There may not be a Canberra suburb named after former prime minister Sir Robert Menzies, but there is now a statue of him beside the lake he inaugurated and across from the national institutions he supported.
His daughter, Heather Henderson, told a crowd at the unveiling of the bronze statue on Menzies Walk on the northern shore of the lake that she ''loved the fact dad is happy and smiling and walking, it's exactly as it should be''.
''I know he would be pleased. And I know he would prefer it to a suburb, so don't fret about the suburb business,'' she said.
The statue, which cost $173,000 in total, was commissioned by the ACT government under former chief minister Jon Stanhope who was in the crowd and to whom Mrs Henderson directed particular thanks for supporting the project.
The statue was crafted over six months by renowned Melbourne sculptor Peter Corlett, whose others works include Sir Edward ''Weary'' Dunlop and Simpson and His Donkey 1915 at the Australian War Memorial and Prime Minister John Curtin and Treasurer Ben Chifley 1945 in the Parliamentary Triangle.
The Curtin, Chifley and Menzies statues were all commissioned by the ACT government to honour prime ministers who had made a significant contribution to the development of Canberra.
Among the crowd yesterday was former secretary of the Department of the Interior, Sir Richard Kingsland, 95, and Lady Kingsland, 94.
''I think it's magnificent,'' she said of the statue.
''So life-like,'' Sir Richard agreed.
Sir Robert was Australia's longest serving prime minister - his two periods in office totalled 18 years, five months and 10 days. But it was less his length of time in office than his impact as a leader and a supporter of Canberra as the national capital that was the focus of tributes yesterday.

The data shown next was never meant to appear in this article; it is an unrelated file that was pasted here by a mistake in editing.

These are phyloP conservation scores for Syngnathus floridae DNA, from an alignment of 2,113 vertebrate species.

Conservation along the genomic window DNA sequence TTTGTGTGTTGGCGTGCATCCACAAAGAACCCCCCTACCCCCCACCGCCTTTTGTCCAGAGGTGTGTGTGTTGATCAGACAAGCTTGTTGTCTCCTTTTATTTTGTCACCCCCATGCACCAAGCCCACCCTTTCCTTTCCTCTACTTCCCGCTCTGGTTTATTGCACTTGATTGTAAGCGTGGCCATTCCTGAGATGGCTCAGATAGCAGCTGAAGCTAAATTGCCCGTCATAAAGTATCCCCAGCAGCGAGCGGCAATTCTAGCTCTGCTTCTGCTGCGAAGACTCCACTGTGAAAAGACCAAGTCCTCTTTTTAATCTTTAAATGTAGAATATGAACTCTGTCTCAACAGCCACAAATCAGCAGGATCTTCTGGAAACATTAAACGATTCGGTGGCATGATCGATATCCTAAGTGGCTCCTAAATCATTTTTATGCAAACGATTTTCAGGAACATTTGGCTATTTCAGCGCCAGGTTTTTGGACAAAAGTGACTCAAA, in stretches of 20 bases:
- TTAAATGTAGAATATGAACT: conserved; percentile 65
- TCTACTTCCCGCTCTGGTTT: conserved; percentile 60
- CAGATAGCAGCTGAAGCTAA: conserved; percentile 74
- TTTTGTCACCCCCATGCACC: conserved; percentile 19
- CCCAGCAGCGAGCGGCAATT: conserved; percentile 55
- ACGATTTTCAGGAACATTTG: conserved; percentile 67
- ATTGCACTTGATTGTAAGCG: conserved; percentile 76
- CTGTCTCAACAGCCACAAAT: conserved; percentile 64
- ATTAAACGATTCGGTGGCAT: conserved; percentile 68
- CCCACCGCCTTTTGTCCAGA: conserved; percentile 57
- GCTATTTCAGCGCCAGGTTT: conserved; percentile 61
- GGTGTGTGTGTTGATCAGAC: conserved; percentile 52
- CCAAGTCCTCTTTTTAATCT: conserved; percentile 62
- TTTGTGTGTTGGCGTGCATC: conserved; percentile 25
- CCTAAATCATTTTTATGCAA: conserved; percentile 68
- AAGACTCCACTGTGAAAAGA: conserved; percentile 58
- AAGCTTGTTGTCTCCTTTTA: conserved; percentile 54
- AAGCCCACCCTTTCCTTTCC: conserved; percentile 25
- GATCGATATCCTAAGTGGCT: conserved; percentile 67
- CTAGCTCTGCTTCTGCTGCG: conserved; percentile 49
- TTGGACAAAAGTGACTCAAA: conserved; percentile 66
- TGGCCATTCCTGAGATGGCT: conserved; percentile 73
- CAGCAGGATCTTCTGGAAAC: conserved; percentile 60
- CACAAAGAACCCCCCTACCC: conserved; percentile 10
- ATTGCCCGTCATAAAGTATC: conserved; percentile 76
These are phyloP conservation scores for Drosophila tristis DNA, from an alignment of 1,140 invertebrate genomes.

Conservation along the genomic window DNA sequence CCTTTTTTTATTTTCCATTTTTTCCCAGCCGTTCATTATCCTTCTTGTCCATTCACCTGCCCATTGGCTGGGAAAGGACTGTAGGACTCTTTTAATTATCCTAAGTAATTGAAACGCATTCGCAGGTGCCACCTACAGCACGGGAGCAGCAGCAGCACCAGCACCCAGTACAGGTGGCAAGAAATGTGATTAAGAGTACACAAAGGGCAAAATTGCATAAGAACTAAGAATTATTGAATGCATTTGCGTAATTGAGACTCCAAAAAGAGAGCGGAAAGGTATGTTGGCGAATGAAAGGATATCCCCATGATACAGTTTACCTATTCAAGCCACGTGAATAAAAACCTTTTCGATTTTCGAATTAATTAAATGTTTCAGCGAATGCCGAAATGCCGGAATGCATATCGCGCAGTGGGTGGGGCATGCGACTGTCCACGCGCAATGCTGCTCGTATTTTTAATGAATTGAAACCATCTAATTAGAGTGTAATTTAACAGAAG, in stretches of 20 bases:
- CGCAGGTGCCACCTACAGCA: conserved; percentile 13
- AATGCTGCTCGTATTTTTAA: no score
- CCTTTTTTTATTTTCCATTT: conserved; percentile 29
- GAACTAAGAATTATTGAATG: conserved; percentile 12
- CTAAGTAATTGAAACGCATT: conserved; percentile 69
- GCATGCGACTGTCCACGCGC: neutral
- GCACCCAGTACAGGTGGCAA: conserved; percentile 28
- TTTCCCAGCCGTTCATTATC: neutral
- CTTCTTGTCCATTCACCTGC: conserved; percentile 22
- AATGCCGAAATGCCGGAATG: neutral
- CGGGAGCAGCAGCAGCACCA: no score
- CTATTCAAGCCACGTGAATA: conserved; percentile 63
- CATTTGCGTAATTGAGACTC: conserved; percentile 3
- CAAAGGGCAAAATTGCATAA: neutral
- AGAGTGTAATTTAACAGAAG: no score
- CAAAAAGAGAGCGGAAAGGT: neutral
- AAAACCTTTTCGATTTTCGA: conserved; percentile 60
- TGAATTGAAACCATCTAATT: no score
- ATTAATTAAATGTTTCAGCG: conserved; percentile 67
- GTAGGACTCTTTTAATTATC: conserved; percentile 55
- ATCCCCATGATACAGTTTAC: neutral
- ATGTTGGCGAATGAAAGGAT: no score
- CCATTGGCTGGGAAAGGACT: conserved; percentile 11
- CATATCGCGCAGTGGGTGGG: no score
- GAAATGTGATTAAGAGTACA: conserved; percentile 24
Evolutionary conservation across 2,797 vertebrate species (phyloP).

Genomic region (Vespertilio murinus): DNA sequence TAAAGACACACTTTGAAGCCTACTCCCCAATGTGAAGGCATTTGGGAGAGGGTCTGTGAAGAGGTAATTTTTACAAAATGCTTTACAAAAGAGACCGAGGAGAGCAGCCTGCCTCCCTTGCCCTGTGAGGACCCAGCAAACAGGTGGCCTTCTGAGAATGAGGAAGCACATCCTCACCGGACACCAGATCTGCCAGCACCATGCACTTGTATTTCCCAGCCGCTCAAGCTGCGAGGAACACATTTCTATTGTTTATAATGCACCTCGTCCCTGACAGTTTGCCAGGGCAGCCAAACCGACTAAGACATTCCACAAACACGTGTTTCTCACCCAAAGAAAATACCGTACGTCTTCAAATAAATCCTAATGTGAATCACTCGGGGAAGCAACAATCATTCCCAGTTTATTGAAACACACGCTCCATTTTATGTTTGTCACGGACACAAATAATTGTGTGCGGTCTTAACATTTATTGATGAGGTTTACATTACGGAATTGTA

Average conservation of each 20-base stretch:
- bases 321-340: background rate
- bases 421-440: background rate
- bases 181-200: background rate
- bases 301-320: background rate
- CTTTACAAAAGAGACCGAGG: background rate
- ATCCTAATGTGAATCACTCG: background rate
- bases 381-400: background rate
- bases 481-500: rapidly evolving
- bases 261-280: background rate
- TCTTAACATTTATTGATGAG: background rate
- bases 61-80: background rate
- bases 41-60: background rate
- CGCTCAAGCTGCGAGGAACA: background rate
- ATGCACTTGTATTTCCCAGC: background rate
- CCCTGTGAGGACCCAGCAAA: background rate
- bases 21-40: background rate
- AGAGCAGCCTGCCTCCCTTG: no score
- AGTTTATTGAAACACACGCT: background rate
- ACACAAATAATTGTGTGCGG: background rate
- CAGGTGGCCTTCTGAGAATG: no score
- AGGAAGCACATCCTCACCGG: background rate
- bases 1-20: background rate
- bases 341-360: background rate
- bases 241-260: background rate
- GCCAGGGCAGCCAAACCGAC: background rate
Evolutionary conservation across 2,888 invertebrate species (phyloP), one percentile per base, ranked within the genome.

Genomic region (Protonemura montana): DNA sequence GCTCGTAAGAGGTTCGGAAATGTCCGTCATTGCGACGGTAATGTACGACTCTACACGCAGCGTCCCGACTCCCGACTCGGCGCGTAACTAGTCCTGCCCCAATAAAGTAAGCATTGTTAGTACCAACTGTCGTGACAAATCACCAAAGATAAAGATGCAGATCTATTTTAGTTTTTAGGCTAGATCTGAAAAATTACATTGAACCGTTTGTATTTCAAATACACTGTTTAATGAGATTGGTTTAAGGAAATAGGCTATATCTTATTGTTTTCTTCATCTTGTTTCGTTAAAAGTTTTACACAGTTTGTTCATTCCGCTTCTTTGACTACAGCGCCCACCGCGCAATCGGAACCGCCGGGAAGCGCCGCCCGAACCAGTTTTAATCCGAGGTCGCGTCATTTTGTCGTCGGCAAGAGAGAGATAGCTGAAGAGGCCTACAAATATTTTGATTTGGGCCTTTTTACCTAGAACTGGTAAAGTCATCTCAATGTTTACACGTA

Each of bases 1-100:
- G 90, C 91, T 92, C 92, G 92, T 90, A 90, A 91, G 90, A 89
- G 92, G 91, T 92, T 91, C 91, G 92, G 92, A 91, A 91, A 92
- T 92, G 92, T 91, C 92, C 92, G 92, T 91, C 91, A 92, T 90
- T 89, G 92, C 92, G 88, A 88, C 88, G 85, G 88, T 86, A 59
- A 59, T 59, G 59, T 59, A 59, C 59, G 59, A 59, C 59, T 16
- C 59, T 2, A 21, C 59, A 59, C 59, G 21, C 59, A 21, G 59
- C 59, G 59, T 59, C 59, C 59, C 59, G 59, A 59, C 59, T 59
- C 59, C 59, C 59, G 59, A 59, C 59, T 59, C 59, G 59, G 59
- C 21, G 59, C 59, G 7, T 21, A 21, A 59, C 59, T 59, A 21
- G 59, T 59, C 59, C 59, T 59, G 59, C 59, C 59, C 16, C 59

Both Prime Minister Julia Gillard and Opposition Leader Tony Abbott sent statements, Mr Abbott describing Sir Robert as ''the capital's greatest builder and supporter''.
Ms Gillard said he was ''a great Australian and we do well to remember him''.
''For those of us who call this lovely place home, it was Sir Robert's ambition to develop Canberra as a worthy national capital that will be regarded as his most visible and enduring contribution,'' Ms Gillard wrote.
Deputy chief minister Andrew Barr unveiled the statue, saying Canberra had become a ''fantastic, modern city'' thanks to people such as Sir Robert and their foresight, vision and belief in the national capital.
''[I] trust that this statue is a fitting and positive recognition of the work of your father in advocating and establishing the Canberra we know today,'' he told Mrs Henderson.
Mr Barr also signalled that while the commissions from the defunct Percent for Art scheme were coming to an end, the government would continue to fund public art. The government would also consider Mr Stanhope's suggestion that it use a percentage of its lease variation charge revenue to pay for works.
''I acknowledge there's been some controversies in the past but if you take a sensible and mature look at the sorts of works that have been delivered and the enhancements they've made to our city, then I think most reasonable people will acknowledge that it's a worthwhile program and one that should be part of the city's second century as well,'' Mr Barr said.